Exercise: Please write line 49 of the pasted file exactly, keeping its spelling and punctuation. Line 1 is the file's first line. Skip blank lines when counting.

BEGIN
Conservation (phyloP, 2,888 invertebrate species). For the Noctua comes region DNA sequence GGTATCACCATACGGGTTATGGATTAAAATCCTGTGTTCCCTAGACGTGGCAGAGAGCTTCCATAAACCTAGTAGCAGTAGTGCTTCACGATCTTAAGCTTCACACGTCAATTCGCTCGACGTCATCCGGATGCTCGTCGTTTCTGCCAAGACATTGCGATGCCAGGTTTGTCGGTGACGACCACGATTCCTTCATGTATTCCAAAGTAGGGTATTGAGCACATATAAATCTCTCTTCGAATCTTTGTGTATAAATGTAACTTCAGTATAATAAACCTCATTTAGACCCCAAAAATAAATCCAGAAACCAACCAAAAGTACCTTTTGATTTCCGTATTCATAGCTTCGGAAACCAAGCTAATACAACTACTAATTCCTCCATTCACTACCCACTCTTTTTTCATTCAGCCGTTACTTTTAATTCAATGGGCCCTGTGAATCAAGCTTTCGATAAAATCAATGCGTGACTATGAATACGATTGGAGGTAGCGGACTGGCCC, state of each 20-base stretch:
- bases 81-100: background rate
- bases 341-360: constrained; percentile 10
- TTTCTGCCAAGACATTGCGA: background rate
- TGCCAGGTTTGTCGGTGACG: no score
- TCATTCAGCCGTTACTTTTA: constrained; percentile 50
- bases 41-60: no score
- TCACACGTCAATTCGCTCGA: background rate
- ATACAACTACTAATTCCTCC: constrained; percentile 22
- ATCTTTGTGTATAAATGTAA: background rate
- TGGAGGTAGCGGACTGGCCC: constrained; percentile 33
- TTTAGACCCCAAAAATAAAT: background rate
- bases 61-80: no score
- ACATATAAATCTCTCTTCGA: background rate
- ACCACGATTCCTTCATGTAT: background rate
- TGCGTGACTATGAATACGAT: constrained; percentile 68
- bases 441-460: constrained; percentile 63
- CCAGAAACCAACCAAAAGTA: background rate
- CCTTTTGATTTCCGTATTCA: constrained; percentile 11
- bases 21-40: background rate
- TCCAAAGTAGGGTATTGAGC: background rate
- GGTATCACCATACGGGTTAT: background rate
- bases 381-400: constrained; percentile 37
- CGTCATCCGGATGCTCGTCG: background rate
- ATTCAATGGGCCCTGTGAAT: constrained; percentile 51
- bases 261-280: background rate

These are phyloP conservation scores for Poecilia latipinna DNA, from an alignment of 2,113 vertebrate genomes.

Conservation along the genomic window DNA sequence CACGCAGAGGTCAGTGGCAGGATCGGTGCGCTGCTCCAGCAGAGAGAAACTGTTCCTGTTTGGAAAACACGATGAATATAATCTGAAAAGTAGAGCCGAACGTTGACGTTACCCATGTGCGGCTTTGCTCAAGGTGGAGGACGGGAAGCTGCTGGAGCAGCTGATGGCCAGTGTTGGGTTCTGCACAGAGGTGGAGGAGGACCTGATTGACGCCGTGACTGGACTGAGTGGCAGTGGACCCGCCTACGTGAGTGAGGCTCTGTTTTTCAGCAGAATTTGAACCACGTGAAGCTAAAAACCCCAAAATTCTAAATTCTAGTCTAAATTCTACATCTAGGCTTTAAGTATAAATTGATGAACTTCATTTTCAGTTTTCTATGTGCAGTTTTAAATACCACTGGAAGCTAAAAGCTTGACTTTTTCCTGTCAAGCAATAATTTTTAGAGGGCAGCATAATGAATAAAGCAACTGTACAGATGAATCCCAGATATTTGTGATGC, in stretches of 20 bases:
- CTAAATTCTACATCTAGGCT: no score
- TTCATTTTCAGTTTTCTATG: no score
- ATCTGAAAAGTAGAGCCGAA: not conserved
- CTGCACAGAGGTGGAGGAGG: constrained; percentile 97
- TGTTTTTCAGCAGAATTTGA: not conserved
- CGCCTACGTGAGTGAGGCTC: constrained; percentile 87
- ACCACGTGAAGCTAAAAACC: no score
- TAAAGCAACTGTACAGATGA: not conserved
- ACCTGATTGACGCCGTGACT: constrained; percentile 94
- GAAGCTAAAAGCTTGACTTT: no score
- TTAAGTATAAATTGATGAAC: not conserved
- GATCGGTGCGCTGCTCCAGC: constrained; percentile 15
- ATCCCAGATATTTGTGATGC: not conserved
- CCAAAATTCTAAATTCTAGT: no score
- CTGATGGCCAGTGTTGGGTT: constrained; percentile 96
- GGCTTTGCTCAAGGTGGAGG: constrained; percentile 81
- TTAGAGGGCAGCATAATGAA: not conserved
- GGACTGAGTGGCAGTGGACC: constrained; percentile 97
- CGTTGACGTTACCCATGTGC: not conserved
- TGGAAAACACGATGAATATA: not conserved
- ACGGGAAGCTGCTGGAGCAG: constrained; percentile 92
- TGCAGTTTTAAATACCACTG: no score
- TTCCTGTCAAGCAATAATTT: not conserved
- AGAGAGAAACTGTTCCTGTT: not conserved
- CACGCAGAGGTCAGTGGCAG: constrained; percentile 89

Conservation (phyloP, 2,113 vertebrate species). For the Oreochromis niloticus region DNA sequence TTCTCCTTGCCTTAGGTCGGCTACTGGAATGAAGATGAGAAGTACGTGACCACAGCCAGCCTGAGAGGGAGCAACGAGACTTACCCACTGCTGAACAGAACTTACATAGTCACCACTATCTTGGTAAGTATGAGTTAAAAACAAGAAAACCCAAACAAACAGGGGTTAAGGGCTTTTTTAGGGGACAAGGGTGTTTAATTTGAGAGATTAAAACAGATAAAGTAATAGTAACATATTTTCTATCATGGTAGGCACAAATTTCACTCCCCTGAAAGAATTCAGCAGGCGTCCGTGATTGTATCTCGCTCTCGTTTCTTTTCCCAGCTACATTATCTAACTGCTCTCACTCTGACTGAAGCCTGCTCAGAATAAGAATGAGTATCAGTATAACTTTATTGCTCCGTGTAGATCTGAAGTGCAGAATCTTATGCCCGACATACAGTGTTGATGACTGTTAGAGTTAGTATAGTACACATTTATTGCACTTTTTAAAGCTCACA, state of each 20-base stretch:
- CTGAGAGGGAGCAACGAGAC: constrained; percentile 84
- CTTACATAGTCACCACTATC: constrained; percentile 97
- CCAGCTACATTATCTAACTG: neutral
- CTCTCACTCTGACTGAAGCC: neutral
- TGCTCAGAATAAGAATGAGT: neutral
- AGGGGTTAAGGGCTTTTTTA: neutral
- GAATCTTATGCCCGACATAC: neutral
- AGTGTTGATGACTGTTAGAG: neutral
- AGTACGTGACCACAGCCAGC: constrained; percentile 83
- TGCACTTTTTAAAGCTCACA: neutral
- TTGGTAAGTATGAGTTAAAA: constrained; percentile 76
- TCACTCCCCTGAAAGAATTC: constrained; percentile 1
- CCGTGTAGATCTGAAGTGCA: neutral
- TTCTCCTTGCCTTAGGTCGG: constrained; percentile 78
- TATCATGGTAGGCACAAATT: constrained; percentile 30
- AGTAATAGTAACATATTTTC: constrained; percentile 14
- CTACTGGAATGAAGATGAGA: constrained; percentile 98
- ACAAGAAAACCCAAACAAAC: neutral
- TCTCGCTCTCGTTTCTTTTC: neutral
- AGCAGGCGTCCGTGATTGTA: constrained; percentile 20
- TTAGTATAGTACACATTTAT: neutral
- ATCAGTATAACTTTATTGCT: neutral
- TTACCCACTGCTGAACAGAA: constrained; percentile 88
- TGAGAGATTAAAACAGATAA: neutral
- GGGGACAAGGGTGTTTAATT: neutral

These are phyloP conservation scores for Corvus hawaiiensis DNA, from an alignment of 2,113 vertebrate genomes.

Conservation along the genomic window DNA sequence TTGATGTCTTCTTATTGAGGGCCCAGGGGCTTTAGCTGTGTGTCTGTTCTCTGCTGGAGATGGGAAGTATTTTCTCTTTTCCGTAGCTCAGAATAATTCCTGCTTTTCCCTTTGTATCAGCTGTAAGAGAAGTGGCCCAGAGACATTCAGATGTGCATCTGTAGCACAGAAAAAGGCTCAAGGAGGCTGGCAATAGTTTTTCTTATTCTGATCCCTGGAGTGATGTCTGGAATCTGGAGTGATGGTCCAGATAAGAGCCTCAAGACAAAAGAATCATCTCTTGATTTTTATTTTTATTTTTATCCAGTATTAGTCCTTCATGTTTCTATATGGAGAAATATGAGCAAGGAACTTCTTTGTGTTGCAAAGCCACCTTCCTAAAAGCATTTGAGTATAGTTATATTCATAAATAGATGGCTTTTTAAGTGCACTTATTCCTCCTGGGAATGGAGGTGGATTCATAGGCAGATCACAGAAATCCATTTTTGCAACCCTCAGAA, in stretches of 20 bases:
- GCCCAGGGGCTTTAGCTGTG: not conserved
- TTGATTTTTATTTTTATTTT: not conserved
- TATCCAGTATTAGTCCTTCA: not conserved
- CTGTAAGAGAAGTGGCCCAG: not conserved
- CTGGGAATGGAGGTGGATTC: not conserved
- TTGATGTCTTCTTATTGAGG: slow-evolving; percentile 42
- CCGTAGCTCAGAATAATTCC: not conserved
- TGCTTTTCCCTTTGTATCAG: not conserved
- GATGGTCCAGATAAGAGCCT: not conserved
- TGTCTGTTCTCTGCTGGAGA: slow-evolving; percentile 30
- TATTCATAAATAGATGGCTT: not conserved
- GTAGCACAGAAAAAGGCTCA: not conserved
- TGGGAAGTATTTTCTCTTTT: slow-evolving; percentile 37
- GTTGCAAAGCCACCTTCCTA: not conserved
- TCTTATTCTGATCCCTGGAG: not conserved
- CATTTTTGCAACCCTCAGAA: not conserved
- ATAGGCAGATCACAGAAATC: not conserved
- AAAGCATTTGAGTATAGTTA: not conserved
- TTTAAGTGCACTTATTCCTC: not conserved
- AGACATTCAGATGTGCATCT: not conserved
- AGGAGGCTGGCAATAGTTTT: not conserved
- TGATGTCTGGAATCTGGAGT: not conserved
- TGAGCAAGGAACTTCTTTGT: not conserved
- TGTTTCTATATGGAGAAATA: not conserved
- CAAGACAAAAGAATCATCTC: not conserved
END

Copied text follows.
- ACGGGAAGCTGCTGGAGCAG: constrained; percentile 92